ERIC Number: ED185253
Record Type: RIE
Publication Date: 1980
Reference Count: 0
Lifelong Learning--Is It an Enigma or a Myth for Disadvantaged American Adults?
Vettickal, Joseph T.
Lifelong learning should be viewed only as a master concept for education--the principle on which overall organization of the system is founded--to improve the individual's quality of life. A literature search found confusing definitions of lifelong learning, global implications of the concept, and little information about what the public needs and wants to support this view. The lifelong learning provisions of the Higher Education Amendments of 1976 concentrated on the adult population, yet the states vary tremendously in their commitment to adult learners. Special attention should be given to the 52 million adults who have not completed high school; educational alternatives for this group should be explored, especially those that might be offered by postsecondary institutions. The lifelong learning cycle should start with the 16 million three- to sixteen-year-olds, then the 20 million adults who have less than an eighth grade education, then the others who are at poverty level, then the remainder who have less than a high school education, and finally those who are registered in schools and higher education institutions. All adult education programs should be coordinated, from adult basic through higher education, under one umbrella--Adult Basic and Continuing Education at the federal level. (MEK)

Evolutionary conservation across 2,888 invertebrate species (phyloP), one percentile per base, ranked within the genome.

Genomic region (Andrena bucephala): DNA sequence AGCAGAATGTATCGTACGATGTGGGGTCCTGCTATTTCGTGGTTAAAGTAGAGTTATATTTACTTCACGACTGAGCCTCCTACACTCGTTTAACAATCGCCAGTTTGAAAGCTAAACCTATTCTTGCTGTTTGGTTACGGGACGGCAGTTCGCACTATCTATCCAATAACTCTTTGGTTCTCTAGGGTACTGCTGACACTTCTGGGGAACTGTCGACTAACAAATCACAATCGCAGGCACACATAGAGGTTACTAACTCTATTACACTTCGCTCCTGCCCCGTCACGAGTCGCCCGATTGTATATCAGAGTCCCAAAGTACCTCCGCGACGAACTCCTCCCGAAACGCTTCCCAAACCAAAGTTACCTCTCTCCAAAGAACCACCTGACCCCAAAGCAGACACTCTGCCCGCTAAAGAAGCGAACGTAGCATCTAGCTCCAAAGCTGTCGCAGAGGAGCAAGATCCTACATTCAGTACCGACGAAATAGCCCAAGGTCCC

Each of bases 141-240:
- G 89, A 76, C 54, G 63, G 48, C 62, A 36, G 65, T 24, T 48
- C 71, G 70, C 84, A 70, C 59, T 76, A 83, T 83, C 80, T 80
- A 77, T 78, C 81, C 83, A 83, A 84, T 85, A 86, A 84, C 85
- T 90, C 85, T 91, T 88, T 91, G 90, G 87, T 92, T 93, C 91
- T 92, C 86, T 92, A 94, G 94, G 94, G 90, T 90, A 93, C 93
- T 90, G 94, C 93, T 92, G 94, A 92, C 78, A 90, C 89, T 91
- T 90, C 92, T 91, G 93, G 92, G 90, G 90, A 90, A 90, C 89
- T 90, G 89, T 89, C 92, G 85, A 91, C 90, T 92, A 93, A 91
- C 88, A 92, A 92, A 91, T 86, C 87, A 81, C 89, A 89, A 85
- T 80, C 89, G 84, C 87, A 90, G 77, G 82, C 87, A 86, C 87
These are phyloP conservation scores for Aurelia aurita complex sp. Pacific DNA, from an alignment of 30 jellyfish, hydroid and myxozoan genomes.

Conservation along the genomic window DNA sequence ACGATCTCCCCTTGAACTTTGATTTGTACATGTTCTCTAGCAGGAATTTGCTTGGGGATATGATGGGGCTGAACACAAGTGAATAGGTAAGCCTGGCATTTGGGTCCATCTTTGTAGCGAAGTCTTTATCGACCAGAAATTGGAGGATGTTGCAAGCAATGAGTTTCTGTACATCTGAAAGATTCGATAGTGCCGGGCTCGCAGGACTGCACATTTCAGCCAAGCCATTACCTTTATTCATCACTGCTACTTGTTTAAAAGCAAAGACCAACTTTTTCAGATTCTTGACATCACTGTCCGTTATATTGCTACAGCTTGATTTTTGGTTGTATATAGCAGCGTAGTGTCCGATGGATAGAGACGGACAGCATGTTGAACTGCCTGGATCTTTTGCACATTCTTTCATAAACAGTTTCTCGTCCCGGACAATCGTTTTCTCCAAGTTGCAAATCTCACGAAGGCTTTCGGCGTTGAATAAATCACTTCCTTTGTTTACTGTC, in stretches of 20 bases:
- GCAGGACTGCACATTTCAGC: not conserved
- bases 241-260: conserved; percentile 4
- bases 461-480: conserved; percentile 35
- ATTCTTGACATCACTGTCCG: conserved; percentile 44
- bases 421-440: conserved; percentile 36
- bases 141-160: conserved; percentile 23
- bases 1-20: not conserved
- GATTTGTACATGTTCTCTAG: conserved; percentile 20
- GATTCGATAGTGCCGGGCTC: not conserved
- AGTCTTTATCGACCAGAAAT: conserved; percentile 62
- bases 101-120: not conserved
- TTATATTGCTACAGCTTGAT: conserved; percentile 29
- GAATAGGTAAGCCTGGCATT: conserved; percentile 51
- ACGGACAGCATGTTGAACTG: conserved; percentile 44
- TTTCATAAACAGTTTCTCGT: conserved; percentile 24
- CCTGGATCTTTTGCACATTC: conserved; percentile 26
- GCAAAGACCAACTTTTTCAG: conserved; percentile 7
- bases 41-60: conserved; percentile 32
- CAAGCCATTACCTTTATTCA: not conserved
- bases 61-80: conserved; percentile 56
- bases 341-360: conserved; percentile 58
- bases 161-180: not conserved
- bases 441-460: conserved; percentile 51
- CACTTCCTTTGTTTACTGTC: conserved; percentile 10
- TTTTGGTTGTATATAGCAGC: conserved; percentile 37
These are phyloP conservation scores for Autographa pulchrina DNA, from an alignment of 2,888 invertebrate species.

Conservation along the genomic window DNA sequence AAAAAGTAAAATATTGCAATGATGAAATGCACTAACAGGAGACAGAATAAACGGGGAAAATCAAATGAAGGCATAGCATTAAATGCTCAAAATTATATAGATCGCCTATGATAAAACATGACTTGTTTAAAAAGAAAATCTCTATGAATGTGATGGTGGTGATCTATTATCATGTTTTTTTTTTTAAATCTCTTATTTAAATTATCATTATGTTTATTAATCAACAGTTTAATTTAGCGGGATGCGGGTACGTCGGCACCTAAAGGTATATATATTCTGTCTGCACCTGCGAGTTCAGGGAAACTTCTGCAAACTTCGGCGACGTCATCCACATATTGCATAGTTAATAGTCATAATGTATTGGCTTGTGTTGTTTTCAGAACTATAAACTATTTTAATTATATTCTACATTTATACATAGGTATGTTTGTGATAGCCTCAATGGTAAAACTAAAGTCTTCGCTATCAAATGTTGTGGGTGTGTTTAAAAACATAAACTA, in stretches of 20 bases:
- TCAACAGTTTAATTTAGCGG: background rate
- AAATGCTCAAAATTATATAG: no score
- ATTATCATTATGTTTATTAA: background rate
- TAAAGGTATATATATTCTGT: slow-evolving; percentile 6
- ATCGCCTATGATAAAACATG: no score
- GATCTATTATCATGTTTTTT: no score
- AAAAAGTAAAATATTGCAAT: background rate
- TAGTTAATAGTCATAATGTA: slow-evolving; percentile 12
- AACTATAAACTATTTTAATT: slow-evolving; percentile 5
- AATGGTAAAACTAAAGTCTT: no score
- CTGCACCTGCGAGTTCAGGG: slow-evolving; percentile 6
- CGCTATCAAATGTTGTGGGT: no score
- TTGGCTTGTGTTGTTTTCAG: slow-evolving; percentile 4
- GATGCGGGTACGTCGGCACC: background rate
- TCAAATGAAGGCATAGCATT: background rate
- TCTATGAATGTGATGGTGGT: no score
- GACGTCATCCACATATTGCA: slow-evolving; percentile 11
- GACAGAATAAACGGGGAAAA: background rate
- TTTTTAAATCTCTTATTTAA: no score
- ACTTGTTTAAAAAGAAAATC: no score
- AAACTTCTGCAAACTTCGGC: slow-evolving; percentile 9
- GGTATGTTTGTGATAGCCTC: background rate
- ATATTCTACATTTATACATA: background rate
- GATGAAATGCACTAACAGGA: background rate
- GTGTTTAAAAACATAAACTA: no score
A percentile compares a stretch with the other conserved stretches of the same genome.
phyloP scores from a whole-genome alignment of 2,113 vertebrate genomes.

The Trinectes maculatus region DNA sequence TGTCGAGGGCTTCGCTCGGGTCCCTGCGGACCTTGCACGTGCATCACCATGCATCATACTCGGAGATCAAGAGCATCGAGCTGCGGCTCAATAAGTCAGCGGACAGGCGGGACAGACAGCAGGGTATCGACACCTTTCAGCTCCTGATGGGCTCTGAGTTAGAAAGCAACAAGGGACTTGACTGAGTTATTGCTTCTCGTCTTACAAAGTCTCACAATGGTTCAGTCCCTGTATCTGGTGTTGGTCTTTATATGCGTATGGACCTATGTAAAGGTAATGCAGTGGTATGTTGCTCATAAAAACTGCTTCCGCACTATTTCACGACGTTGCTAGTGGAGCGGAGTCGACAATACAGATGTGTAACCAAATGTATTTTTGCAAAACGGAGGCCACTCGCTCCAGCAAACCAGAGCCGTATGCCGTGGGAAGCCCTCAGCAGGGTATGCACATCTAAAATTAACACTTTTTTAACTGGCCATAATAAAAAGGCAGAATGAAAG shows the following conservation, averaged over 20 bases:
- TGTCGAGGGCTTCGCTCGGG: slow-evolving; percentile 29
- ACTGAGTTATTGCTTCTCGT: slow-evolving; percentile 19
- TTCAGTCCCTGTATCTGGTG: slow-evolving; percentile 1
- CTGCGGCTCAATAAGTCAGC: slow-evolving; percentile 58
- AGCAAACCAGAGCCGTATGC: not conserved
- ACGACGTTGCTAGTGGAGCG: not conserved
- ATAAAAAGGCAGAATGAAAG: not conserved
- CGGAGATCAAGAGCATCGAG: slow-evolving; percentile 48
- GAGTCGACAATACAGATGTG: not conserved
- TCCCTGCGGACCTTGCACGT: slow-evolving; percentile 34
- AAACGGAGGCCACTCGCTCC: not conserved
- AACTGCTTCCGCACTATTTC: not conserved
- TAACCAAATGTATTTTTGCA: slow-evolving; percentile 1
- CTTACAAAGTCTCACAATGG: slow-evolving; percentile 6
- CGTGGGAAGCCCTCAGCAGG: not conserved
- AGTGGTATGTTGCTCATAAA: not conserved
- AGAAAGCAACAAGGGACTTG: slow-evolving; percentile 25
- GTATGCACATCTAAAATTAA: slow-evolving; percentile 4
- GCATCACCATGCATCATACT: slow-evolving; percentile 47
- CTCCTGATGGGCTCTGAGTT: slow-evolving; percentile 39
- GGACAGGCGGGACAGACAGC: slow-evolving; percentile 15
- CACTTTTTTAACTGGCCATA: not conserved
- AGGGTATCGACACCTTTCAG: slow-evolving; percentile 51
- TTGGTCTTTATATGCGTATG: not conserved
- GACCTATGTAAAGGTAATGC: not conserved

Publication Type: Speeches/Meeting Papers
Education Level: N/A
Authoring Institution: Office of Education (DHEW), Washington, DC. Div. of Adult Basic Education.
Note: Paper presented at The Lifelong Learning Research Conference (College Park, MD, February 1-2, 1980).